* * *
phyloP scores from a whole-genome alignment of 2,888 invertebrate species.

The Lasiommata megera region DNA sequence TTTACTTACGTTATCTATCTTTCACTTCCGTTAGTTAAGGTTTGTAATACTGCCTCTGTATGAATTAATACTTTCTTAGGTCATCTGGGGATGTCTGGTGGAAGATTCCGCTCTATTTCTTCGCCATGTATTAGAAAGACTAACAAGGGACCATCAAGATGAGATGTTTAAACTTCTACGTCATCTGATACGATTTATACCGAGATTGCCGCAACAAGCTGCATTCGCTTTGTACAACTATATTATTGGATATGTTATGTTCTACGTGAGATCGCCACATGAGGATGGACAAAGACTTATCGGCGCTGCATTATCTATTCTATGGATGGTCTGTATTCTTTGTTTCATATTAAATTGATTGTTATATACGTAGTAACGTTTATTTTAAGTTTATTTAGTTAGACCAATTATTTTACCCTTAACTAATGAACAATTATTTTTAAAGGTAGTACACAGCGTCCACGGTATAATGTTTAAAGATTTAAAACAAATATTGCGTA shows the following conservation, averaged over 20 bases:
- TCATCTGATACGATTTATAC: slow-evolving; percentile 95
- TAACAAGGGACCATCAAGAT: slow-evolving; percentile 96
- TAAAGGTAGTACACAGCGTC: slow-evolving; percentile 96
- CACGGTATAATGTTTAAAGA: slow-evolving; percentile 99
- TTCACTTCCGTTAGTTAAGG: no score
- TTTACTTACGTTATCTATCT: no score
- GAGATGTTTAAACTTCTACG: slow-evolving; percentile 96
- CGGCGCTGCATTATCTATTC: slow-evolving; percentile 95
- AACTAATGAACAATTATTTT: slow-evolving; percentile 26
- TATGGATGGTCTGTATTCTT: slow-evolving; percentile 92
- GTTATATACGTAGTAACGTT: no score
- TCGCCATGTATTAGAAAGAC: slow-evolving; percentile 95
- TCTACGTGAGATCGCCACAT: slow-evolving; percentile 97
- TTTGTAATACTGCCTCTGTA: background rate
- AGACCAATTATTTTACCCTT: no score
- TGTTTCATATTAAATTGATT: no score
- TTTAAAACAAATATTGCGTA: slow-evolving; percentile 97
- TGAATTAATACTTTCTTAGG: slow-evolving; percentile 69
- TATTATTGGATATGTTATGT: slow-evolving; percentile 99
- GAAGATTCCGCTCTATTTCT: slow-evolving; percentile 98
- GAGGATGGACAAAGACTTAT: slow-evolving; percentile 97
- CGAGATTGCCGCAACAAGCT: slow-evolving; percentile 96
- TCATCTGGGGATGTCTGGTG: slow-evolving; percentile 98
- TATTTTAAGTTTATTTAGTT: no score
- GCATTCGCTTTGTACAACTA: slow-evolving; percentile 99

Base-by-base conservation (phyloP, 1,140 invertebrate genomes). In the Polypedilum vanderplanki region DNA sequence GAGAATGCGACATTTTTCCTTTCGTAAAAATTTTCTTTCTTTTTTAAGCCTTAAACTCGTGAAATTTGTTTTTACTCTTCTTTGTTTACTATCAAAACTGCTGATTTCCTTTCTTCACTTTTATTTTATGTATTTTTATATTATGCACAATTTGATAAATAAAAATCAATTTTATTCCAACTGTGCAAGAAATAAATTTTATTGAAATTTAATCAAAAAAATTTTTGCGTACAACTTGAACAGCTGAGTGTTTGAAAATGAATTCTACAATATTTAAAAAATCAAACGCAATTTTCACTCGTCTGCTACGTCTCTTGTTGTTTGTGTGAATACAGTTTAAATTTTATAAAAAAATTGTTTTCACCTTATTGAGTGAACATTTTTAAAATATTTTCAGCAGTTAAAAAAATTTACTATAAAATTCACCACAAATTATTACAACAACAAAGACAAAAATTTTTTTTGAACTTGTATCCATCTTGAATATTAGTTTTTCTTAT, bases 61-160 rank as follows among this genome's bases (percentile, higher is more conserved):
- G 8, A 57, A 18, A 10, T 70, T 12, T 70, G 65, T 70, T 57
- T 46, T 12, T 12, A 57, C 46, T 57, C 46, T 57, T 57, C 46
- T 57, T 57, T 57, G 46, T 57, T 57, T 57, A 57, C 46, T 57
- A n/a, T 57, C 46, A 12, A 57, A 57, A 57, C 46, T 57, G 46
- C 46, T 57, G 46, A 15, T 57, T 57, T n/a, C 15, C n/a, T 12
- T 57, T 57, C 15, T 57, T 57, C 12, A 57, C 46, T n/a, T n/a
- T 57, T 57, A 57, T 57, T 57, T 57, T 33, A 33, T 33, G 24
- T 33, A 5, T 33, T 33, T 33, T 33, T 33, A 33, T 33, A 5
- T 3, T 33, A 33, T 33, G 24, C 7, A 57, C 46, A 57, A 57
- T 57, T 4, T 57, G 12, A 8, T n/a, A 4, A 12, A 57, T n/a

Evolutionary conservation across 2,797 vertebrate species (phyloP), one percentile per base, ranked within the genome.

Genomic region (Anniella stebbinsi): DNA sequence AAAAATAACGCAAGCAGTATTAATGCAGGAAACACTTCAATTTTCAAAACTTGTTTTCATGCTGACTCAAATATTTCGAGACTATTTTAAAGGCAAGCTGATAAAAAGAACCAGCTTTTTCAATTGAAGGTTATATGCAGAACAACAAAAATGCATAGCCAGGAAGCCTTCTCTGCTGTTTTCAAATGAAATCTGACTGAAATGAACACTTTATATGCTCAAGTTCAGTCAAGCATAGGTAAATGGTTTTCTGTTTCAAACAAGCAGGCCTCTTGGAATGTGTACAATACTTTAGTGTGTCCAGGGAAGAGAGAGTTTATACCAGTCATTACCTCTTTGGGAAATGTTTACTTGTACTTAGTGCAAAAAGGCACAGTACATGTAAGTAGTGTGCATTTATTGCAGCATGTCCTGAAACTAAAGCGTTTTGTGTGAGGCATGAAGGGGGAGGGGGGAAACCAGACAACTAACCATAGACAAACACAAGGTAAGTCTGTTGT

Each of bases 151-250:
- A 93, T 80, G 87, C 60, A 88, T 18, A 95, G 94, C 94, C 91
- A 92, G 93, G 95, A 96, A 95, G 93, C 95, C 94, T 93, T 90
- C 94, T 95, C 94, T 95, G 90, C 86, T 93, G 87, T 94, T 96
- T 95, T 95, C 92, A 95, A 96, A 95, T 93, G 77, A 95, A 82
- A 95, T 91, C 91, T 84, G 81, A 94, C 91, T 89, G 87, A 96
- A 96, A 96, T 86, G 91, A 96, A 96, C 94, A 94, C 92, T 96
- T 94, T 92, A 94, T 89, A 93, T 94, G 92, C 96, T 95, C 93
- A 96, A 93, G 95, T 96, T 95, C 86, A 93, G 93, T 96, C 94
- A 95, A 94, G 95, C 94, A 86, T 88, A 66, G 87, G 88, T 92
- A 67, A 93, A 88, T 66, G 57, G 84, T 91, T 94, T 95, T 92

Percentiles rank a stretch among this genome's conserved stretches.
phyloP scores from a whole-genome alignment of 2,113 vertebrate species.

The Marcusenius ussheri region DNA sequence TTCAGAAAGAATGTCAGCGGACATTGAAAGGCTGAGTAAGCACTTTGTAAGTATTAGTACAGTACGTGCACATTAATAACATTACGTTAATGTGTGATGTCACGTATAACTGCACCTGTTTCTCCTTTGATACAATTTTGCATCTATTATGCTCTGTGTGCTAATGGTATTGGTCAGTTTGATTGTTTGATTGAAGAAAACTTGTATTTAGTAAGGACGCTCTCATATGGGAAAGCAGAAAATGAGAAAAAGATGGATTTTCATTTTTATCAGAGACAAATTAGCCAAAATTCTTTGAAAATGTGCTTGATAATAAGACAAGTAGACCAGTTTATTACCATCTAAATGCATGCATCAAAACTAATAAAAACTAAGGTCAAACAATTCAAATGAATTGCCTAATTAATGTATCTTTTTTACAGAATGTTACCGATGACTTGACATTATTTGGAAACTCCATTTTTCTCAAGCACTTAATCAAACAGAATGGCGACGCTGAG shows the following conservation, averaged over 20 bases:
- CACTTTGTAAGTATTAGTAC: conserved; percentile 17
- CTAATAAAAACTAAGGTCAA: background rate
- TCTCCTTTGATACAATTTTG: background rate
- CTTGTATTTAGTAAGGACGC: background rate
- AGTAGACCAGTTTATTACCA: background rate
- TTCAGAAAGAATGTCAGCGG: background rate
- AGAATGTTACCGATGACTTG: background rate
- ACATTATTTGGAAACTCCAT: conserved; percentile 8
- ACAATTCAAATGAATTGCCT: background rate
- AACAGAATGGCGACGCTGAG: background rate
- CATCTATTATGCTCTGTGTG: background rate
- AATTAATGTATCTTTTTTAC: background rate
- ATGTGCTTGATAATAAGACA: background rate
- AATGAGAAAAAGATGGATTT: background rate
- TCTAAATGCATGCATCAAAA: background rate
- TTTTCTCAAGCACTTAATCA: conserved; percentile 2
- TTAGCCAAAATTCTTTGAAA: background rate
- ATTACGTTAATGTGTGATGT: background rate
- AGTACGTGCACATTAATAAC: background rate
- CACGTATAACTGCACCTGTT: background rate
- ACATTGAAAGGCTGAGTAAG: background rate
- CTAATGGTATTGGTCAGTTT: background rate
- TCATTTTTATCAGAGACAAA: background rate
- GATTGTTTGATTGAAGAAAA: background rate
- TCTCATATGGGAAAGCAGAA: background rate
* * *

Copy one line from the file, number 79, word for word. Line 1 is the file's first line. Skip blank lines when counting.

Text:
- TCTCATATGGGAAAGCAGAA: background rate